South African marine science celebrated its centenary in 1995, and can generally be considered as world class. The Marine and Coastal Management (MCM) of the Department of Environmental Affairs and Tourism, based in Cape Town has a total research staff complement of about 150, of whom approximately 50 are university graduates. The support staff comprise highly skilled engineers, technicians and technical assistants. All of the technicians possess formal technical qualifications (NDT oceanography) or similar – equivalent to a three year university degree). The majority of tdisciplinary fish-environment surveys. R. V. Kuiseb (19m). General purpose wooden vessel built in 1958, carries 4 scientists. A very basic replacement is under construction.
South Africa: F. R. S. Africana (78m). Modern all weather multi-purpose fisheries and oceanography research stern trawler built in 1981. Excellent laboratories. Carries 17 scientists. F. R. V. Algoa (53m). Converted commercial stern trawler, with similar capabilities, but on a lesser scale, to Africana . Carries 12 scientists. F. R. V. Sardinops (37m). Old (1958) research side trawler. Limited capability. Carries 4 scientists. The manning arrangements for South African research vessels are problematic.
Norway: R. V. Dr Fridtjof Nansen (78m). Modern multi-purpose fisheries stern trawler. Excellent. Carries 17 scientists. The vessel built in 1992 replaced the previous one of same name which had been operating in the South-east Atlantic since the late 1980s. This is probably the most versatile and useful vessel in the region and the cornerstone of fisheries research (surveys) off Namibia and Angola.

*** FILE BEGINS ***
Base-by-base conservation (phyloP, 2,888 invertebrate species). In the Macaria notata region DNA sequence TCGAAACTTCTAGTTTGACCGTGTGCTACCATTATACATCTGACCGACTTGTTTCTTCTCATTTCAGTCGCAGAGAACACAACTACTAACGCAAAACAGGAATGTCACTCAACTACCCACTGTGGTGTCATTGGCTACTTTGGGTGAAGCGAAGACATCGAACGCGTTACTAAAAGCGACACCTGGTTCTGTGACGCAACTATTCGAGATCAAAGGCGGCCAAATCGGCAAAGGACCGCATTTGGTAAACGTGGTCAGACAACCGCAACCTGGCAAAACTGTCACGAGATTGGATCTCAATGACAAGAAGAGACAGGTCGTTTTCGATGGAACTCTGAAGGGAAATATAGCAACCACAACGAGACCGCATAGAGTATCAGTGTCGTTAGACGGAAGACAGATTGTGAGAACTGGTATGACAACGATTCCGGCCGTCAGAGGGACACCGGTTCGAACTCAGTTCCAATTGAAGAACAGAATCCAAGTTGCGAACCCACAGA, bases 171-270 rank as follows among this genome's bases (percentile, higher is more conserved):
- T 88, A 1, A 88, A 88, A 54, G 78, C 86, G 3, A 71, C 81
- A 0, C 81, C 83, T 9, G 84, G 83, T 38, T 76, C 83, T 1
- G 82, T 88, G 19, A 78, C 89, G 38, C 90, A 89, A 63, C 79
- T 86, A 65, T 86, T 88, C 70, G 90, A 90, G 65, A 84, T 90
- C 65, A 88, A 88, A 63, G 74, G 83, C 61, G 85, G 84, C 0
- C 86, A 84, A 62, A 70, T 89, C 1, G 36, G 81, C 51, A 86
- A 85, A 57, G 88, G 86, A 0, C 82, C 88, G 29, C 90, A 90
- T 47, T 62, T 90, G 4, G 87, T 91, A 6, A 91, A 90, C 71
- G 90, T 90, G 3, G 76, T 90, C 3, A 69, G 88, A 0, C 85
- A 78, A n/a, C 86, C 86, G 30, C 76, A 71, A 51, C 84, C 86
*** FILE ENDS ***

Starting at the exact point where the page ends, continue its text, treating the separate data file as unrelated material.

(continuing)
Germany: Although there is no German research ship dedicated to the region, Germany chartered a vessel in 1997 for the investigation of the Angola/Benguela front, and plans to charter vessels for work in the Benguela ecosystem again in the future.
Except R. V. Goa, R. V. Kuiseb and F. R. V. Sardinops, the research ships are well equipped and possess modern instrumentation and gear. In the case of South Africa much of the instrumentation has been locally developed (a result of sanctions) and has during the past five years become run-down as a consequence of shrinking budgets and increased operating costs. Shore-based laboratory facilities in terms of instrumentation and equipment in South Africa and Namibia range from adequate to excellent. The Angolan laboratories are generally poorly equipped, with very limited instrumentation. The supporting infrastructure is likewise totally inadequate. A satellite communication link with IIP in Luanda has recently been established.